By THOMAS P. CALDWELL
LACONIA DAILY SUN
GILFORD — The errant bison that wandered away from the Bolduc Farm on Morrill Street Tuesday morning found their way home that evening after leading their keeper and local police on an afternoon herding detail that provided plenty of opportunities for neighbors and passers-by to take photos and video of the proceedings.
While many of the bison had been rounded up and returned to the farm by the end of the afternoon, some remained at large. Armand Bolduc said he had returned home late in the afternoon but later looked out to see the missing bison in the field.
“They were in different areas,” he said. “Others came in and, by the time I got the gate shut, they were back out in the woods.”
During that second escape, they got as far as Stark Street, he said, before coming back.
“This time I closed the gate,” he said. “It was quite an ordeal.”
The “ordeal” began around 10 a.m. when the bison broke through a fence surrounding one of four fields on the 340-acre farm. Bolduc said he has no idea what prompted the animals to do so, but he speculates that they were frightened by the noise and vibration from heavy equipment doing road reconstruction work on Morrill Street.
Only part of the 25-bison herd left the property, Bolduc said, and the leader remained at the farm. That left the other bison confused about what to do.
Entering the woods at the back of the farm, the escaped bison made their way to Stark Street, then crossed Morrill Street and went through the woods to the Route 11 bypass. From there, some made it as far as Hounsell Avenue and Route 107, more than three miles from their home.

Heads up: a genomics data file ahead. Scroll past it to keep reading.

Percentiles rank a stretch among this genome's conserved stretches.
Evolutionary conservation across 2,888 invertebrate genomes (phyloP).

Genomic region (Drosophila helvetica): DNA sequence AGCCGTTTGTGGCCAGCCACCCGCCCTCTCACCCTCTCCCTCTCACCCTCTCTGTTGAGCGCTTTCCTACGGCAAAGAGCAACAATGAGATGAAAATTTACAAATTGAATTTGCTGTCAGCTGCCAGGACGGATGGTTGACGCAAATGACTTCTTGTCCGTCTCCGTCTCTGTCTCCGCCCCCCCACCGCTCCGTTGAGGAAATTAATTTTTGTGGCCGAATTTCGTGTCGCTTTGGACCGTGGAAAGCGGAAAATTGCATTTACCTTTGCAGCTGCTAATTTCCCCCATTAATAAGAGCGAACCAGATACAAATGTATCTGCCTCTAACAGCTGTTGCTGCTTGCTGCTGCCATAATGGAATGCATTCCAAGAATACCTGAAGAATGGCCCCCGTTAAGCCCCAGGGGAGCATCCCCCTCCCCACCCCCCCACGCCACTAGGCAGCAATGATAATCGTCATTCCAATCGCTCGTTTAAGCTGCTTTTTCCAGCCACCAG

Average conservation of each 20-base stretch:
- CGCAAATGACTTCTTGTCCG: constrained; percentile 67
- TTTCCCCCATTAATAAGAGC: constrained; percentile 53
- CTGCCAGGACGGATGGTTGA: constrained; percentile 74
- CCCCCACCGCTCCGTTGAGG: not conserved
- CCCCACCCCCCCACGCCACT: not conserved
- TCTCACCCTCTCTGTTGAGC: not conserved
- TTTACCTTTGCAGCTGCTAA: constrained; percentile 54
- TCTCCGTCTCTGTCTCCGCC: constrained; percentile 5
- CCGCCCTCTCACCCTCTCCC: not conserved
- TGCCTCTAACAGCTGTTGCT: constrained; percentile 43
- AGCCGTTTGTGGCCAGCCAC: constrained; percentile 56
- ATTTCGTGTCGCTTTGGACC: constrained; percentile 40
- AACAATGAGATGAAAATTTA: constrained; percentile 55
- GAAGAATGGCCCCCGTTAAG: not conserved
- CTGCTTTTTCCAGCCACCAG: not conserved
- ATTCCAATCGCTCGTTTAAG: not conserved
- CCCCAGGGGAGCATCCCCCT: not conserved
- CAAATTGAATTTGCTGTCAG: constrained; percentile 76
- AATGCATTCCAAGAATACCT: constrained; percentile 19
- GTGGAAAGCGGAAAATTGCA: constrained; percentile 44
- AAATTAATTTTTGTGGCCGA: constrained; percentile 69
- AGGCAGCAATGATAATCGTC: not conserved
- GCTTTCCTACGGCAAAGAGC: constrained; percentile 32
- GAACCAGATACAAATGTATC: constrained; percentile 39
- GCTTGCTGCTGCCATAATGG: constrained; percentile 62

Police from Gilford and Laconia used their cruisers to try and herd the bison toward home along the bypass and Gilford Avenue, then up Stone Road to Morrill Street. At that point, some of the bison got separated from the rest of the escapees.
While they were successful in getting most of the bison home, some remained at large when police ended their seven-hour herding duties.
“I don’t know why only part of them left,” Bolduc said. “Usually they stick together. Those that got separated didn’t have the leader with them, so they didn’t know what to do.”
He was worried that the unpredictable animals might hurt someone. They can reach speeds up to 35 miles per hour and weigh up to 2,000 pounds, and if frightened could be dangerous.
So he was relieved to have the animals back home, safely locked in their pastures.
“I can’t get to repairing the fence right now,” Bolduc said. “I’m in the haying business. But they don’t have to go where they broke through. We have three other fields.”
He added, “I can’t thank the police enough. They did an excellent job.”
- Written by Tom Caldwell
- Category: Local News
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